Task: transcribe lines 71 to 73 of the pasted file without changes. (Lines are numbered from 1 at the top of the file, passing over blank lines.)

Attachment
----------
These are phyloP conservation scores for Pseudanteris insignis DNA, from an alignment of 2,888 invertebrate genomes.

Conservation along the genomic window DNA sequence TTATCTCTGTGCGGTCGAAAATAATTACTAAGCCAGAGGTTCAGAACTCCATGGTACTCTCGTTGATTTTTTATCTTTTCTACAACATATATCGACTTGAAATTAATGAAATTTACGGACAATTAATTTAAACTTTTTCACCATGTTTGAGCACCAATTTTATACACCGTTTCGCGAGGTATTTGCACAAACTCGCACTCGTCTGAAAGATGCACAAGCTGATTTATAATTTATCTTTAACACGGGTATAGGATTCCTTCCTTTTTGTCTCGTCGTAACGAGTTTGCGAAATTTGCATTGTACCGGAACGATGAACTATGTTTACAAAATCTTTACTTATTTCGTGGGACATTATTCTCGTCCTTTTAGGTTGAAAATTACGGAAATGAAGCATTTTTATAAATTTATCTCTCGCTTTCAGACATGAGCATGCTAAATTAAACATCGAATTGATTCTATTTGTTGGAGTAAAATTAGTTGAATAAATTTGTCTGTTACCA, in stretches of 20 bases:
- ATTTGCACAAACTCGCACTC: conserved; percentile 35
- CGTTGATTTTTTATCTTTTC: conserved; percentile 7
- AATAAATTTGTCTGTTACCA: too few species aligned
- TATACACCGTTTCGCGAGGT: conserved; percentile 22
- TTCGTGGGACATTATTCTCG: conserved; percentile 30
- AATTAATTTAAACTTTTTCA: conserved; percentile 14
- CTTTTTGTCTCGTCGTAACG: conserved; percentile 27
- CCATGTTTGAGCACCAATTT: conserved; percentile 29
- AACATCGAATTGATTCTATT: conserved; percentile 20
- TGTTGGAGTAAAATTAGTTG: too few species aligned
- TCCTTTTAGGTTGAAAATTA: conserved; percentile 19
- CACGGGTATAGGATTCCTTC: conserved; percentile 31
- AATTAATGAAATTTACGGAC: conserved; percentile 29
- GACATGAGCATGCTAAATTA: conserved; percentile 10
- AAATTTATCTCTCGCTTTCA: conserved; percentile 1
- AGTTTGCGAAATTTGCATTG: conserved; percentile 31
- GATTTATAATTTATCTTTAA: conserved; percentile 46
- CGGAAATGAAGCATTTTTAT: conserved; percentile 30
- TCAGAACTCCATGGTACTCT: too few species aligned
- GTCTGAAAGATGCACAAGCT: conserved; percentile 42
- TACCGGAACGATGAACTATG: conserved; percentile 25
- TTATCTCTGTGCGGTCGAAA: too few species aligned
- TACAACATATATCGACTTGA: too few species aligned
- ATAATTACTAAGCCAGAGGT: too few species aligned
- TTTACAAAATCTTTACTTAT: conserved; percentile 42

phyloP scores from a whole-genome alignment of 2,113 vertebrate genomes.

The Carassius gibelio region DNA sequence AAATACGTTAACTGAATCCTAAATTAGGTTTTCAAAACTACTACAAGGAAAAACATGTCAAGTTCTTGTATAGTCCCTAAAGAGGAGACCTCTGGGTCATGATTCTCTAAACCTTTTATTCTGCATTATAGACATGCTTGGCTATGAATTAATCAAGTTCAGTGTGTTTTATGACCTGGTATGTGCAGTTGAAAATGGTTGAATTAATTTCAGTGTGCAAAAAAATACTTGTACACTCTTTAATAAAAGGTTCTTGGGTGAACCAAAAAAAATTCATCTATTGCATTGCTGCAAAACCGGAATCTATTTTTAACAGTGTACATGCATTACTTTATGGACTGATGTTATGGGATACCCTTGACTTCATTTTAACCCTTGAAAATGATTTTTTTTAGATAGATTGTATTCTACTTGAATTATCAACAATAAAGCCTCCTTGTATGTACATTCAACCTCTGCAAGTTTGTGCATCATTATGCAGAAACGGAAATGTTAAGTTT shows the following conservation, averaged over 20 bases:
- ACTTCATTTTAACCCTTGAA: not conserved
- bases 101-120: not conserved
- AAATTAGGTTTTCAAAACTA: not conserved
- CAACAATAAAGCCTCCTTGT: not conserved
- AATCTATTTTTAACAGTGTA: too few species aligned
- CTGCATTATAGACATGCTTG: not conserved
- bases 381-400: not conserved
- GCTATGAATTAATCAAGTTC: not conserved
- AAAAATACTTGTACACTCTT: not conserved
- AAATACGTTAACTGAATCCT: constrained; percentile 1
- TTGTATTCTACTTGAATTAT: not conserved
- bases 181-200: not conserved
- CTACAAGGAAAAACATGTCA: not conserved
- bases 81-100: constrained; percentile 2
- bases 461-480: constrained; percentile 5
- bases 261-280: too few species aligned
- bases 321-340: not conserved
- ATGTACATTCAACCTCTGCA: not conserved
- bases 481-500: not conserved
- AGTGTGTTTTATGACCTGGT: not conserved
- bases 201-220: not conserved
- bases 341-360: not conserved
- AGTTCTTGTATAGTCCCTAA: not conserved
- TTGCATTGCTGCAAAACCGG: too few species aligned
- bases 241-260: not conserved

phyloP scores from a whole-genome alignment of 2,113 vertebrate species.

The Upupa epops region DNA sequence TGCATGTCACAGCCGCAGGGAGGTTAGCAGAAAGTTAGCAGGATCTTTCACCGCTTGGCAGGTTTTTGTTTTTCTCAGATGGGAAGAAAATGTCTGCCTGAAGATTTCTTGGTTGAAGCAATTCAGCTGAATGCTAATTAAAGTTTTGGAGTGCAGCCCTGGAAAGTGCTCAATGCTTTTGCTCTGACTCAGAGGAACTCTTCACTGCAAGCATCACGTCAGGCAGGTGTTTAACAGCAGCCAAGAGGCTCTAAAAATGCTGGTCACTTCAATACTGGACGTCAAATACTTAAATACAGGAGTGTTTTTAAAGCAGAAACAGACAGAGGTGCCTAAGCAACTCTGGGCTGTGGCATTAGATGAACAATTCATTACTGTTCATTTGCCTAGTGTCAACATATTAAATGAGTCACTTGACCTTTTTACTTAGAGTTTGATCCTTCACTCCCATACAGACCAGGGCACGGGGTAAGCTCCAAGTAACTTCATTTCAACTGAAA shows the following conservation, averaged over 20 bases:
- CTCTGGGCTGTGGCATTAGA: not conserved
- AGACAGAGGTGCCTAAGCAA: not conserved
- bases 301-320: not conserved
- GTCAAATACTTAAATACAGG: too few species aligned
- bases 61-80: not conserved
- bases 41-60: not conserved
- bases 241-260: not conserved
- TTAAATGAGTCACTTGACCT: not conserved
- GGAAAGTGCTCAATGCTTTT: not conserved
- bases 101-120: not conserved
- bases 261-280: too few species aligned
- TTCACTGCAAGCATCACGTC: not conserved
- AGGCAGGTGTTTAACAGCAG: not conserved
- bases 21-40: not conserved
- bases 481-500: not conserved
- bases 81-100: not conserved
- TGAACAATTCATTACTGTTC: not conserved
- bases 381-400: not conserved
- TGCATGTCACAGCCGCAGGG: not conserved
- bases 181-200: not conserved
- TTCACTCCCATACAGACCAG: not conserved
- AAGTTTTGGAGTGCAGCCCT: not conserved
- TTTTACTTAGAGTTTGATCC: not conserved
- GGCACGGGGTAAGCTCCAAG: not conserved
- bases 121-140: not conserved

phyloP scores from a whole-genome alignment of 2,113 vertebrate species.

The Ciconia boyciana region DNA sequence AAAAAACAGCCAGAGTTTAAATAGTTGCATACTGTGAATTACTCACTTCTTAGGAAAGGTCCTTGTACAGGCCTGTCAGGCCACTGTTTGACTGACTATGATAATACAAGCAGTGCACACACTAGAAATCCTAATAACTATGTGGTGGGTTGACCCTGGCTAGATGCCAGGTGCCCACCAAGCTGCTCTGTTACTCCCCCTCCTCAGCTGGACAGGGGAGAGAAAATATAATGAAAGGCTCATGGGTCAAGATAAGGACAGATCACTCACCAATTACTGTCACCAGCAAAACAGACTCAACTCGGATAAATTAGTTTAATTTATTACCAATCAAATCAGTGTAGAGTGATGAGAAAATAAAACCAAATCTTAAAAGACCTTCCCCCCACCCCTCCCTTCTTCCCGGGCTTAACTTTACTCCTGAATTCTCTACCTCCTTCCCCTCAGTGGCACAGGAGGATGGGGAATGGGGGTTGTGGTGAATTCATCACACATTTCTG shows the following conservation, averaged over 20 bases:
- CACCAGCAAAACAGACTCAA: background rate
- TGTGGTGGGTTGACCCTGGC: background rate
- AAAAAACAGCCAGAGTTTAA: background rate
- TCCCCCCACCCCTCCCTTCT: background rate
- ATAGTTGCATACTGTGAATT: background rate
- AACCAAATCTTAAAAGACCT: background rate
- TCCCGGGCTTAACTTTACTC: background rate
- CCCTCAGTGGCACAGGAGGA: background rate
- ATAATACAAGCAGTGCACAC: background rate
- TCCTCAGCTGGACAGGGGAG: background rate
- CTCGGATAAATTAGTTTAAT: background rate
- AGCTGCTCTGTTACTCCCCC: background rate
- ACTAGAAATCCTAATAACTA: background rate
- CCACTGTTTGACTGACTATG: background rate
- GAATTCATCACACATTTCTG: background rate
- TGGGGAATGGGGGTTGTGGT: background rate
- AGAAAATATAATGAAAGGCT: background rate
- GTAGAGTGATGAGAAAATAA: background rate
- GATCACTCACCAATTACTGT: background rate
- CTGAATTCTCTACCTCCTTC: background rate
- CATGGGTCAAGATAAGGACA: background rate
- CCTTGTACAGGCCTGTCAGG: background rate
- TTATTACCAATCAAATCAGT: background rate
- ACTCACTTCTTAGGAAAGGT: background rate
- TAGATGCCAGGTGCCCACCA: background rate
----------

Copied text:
- bases 481-500: not conserved
- bases 81-100: not conserved
- TGAACAATTCATTACTGTTC: not conserved